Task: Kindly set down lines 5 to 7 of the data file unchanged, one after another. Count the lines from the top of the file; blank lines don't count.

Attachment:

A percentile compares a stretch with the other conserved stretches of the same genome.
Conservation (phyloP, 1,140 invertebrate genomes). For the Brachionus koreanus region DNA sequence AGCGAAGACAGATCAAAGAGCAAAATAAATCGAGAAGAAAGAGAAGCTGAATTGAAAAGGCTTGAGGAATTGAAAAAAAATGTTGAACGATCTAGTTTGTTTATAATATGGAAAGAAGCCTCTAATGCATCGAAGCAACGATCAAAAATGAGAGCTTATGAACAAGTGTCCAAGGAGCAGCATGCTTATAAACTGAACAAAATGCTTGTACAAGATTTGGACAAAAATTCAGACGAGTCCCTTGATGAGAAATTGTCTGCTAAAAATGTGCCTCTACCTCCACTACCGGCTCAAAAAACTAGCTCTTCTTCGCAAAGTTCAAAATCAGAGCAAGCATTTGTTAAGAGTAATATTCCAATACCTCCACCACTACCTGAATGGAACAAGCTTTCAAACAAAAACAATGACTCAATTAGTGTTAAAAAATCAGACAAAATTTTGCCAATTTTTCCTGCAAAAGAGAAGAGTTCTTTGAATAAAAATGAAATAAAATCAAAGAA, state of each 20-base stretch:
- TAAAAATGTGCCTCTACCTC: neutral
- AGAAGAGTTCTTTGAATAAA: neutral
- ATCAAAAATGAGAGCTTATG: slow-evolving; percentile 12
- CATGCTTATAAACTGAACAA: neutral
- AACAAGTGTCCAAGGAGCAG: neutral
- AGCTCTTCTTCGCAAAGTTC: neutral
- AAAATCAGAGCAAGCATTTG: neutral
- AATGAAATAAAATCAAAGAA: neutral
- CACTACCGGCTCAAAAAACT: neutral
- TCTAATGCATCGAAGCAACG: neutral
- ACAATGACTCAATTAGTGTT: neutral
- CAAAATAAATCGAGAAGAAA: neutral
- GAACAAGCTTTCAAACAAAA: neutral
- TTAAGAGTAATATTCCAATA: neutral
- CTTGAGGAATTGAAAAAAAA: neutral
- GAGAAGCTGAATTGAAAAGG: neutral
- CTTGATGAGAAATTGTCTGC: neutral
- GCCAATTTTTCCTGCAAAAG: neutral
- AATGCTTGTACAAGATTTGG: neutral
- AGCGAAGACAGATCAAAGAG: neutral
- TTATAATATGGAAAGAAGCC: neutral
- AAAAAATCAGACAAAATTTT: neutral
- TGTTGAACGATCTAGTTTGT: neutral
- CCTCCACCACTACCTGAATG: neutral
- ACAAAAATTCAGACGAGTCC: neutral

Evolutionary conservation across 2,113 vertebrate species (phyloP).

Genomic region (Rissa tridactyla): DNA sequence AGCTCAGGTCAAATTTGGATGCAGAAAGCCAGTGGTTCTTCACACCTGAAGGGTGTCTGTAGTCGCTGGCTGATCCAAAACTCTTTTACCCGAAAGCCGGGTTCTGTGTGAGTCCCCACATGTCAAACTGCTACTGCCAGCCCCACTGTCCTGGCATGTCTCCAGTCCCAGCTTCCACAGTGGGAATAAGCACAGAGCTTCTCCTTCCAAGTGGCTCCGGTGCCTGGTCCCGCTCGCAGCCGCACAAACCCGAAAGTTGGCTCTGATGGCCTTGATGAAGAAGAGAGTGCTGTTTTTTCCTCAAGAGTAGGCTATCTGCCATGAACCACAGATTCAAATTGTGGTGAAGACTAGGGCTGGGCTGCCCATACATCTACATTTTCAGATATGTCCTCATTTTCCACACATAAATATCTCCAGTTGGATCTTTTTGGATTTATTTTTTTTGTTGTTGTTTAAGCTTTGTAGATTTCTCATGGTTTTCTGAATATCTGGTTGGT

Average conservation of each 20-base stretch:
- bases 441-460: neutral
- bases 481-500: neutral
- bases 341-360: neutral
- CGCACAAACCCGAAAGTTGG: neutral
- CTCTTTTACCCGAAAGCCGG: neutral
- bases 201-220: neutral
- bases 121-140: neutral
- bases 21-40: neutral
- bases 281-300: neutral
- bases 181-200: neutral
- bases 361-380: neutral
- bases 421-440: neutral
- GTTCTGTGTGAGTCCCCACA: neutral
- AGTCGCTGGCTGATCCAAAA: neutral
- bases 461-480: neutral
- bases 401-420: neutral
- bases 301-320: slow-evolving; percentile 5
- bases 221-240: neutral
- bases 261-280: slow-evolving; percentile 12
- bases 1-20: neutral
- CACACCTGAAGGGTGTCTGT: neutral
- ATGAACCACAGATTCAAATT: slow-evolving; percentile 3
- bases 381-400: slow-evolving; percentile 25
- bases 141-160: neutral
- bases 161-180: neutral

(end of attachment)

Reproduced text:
- ATCAAAAATGAGAGCTTATG: slow-evolving; percentile 12
- CATGCTTATAAACTGAACAA: neutral
- AACAAGTGTCCAAGGAGCAG: neutral